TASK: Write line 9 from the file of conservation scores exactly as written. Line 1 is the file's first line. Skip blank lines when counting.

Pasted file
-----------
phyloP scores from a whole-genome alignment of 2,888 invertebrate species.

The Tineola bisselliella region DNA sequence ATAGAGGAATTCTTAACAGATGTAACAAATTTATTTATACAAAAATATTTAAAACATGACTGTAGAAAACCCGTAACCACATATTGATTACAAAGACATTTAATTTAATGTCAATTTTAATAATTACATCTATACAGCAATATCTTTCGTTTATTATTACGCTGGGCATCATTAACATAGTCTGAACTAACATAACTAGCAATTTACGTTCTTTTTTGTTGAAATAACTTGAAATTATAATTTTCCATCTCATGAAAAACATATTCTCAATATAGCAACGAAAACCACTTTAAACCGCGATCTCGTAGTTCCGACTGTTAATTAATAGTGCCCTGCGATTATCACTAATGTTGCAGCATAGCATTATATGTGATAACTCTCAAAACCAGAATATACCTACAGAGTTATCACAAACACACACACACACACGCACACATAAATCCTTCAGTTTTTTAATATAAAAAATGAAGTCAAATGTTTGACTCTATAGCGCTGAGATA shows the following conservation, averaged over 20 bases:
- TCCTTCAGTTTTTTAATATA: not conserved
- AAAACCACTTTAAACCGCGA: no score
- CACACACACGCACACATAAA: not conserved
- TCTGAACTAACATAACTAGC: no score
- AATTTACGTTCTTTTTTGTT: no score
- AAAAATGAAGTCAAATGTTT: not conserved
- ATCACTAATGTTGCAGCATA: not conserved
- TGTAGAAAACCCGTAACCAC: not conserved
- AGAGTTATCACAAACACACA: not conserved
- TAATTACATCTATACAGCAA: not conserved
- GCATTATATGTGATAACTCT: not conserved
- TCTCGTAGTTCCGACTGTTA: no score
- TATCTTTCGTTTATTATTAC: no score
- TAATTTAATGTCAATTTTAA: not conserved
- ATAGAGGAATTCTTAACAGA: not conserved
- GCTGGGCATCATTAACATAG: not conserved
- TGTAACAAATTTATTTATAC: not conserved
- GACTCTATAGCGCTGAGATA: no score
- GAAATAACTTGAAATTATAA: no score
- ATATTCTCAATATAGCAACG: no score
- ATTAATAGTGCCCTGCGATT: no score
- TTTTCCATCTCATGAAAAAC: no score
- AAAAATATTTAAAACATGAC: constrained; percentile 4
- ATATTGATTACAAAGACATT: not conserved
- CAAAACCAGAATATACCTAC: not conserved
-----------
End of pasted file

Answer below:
- ATCACTAATGTTGCAGCATA: not conserved